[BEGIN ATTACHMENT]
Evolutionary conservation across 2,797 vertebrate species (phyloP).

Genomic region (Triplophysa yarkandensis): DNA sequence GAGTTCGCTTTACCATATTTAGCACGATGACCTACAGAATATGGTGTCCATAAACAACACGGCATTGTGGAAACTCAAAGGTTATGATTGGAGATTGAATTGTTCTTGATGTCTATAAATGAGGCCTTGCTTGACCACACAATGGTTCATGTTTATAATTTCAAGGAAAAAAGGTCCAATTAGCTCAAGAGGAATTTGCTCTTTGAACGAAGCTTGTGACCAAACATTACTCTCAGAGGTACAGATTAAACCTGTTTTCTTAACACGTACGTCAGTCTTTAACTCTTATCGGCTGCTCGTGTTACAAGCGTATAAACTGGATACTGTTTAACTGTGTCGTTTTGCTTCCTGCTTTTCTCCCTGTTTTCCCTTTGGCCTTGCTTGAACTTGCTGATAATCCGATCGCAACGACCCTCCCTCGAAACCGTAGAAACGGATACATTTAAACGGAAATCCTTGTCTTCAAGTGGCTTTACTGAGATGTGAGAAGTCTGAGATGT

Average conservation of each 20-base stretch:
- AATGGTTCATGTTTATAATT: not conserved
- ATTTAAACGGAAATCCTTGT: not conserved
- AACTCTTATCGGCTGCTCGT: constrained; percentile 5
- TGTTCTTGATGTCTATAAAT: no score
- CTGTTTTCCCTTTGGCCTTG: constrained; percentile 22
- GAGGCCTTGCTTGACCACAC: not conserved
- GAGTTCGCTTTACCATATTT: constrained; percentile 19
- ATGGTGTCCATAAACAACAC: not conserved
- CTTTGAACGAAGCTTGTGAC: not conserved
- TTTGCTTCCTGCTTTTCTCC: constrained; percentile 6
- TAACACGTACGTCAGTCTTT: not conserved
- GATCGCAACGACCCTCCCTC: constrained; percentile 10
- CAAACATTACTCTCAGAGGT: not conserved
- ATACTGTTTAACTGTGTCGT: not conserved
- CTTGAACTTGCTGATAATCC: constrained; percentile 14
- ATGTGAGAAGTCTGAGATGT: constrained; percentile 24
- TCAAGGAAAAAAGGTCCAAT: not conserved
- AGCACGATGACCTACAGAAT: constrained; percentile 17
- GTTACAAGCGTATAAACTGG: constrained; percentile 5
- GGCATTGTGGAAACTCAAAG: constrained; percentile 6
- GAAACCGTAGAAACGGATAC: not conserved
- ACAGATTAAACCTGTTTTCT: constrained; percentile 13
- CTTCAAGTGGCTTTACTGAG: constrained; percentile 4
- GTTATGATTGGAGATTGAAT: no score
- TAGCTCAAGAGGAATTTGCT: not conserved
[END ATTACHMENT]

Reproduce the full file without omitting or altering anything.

Evolutionary conservation across 2,797 vertebrate species (phyloP).

Genomic region (Triplophysa yarkandensis): DNA sequence GAGTTCGCTTTACCATATTTAGCACGATGACCTACAGAATATGGTGTCCATAAACAACACGGCATTGTGGAAACTCAAAGGTTATGATTGGAGATTGAATTGTTCTTGATGTCTATAAATGAGGCCTTGCTTGACCACACAATGGTTCATGTTTATAATTTCAAGGAAAAAAGGTCCAATTAGCTCAAGAGGAATTTGCTCTTTGAACGAAGCTTGTGACCAAACATTACTCTCAGAGGTACAGATTAAACCTGTTTTCTTAACACGTACGTCAGTCTTTAACTCTTATCGGCTGCTCGTGTTACAAGCGTATAAACTGGATACTGTTTAACTGTGTCGTTTTGCTTCCTGCTTTTCTCCCTGTTTTCCCTTTGGCCTTGCTTGAACTTGCTGATAATCCGATCGCAACGACCCTCCCTCGAAACCGTAGAAACGGATACATTTAAACGGAAATCCTTGTCTTCAAGTGGCTTTACTGAGATGTGAGAAGTCTGAGATGT

Average conservation of each 20-base stretch:
- AATGGTTCATGTTTATAATT: not conserved
- ATTTAAACGGAAATCCTTGT: not conserved
- AACTCTTATCGGCTGCTCGT: constrained; percentile 5
- TGTTCTTGATGTCTATAAAT: no score
- CTGTTTTCCCTTTGGCCTTG: constrained; percentile 22
- GAGGCCTTGCTTGACCACAC: not conserved
- GAGTTCGCTTTACCATATTT: constrained; percentile 19
- ATGGTGTCCATAAACAACAC: not conserved
- CTTTGAACGAAGCTTGTGAC: not conserved
- TTTGCTTCCTGCTTTTCTCC: constrained; percentile 6
- TAACACGTACGTCAGTCTTT: not conserved
- GATCGCAACGACCCTCCCTC: constrained; percentile 10
- CAAACATTACTCTCAGAGGT: not conserved
- ATACTGTTTAACTGTGTCGT: not conserved
- CTTGAACTTGCTGATAATCC: constrained; percentile 14
- ATGTGAGAAGTCTGAGATGT: constrained; percentile 24
- TCAAGGAAAAAAGGTCCAAT: not conserved
- AGCACGATGACCTACAGAAT: constrained; percentile 17
- GTTACAAGCGTATAAACTGG: constrained; percentile 5
- GGCATTGTGGAAACTCAAAG: constrained; percentile 6
- GAAACCGTAGAAACGGATAC: not conserved
- ACAGATTAAACCTGTTTTCT: constrained; percentile 13
- CTTCAAGTGGCTTTACTGAG: constrained; percentile 4
- GTTATGATTGGAGATTGAAT: no score
- TAGCTCAAGAGGAATTTGCT: not conserved